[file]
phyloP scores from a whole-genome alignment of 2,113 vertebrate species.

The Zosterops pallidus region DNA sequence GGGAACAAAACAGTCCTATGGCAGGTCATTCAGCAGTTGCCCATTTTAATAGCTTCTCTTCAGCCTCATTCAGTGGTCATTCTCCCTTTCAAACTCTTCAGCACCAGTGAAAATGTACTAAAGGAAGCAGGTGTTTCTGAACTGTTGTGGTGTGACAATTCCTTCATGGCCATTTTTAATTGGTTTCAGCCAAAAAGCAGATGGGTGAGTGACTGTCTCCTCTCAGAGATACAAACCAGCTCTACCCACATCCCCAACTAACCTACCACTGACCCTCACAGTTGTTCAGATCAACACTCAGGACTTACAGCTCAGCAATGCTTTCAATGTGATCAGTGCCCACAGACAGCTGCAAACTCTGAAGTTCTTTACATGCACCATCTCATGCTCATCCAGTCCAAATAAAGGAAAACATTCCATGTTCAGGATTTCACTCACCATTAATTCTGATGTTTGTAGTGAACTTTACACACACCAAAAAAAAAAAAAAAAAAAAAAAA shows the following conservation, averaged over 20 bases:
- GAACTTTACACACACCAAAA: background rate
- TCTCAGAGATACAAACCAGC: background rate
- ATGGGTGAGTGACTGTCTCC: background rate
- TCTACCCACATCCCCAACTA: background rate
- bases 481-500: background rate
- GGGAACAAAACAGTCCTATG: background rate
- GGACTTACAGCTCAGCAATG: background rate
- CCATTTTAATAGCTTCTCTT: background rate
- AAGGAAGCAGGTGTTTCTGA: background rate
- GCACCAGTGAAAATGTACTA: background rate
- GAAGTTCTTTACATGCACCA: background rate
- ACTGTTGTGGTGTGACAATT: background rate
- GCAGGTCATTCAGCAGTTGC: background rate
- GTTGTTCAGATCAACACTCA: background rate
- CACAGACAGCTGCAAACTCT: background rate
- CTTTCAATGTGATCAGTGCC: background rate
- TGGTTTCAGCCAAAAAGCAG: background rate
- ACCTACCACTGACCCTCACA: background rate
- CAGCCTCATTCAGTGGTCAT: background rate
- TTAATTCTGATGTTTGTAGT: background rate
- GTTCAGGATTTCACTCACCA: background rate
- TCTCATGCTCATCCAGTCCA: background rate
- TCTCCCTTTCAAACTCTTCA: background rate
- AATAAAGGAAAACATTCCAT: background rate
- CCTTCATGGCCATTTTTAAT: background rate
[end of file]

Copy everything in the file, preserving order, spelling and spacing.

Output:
phyloP scores from a whole-genome alignment of 2,113 vertebrate species.

The Zosterops pallidus region DNA sequence GGGAACAAAACAGTCCTATGGCAGGTCATTCAGCAGTTGCCCATTTTAATAGCTTCTCTTCAGCCTCATTCAGTGGTCATTCTCCCTTTCAAACTCTTCAGCACCAGTGAAAATGTACTAAAGGAAGCAGGTGTTTCTGAACTGTTGTGGTGTGACAATTCCTTCATGGCCATTTTTAATTGGTTTCAGCCAAAAAGCAGATGGGTGAGTGACTGTCTCCTCTCAGAGATACAAACCAGCTCTACCCACATCCCCAACTAACCTACCACTGACCCTCACAGTTGTTCAGATCAACACTCAGGACTTACAGCTCAGCAATGCTTTCAATGTGATCAGTGCCCACAGACAGCTGCAAACTCTGAAGTTCTTTACATGCACCATCTCATGCTCATCCAGTCCAAATAAAGGAAAACATTCCATGTTCAGGATTTCACTCACCATTAATTCTGATGTTTGTAGTGAACTTTACACACACCAAAAAAAAAAAAAAAAAAAAAAAA shows the following conservation, averaged over 20 bases:
- GAACTTTACACACACCAAAA: background rate
- TCTCAGAGATACAAACCAGC: background rate
- ATGGGTGAGTGACTGTCTCC: background rate
- TCTACCCACATCCCCAACTA: background rate
- bases 481-500: background rate
- GGGAACAAAACAGTCCTATG: background rate
- GGACTTACAGCTCAGCAATG: background rate
- CCATTTTAATAGCTTCTCTT: background rate
- AAGGAAGCAGGTGTTTCTGA: background rate
- GCACCAGTGAAAATGTACTA: background rate
- GAAGTTCTTTACATGCACCA: background rate
- ACTGTTGTGGTGTGACAATT: background rate
- GCAGGTCATTCAGCAGTTGC: background rate
- GTTGTTCAGATCAACACTCA: background rate
- CACAGACAGCTGCAAACTCT: background rate
- CTTTCAATGTGATCAGTGCC: background rate
- TGGTTTCAGCCAAAAAGCAG: background rate
- ACCTACCACTGACCCTCACA: background rate
- CAGCCTCATTCAGTGGTCAT: background rate
- TTAATTCTGATGTTTGTAGT: background rate
- GTTCAGGATTTCACTCACCA: background rate
- TCTCATGCTCATCCAGTCCA: background rate
- TCTCCCTTTCAAACTCTTCA: background rate
- AATAAAGGAAAACATTCCAT: background rate
- CCTTCATGGCCATTTTTAAT: background rate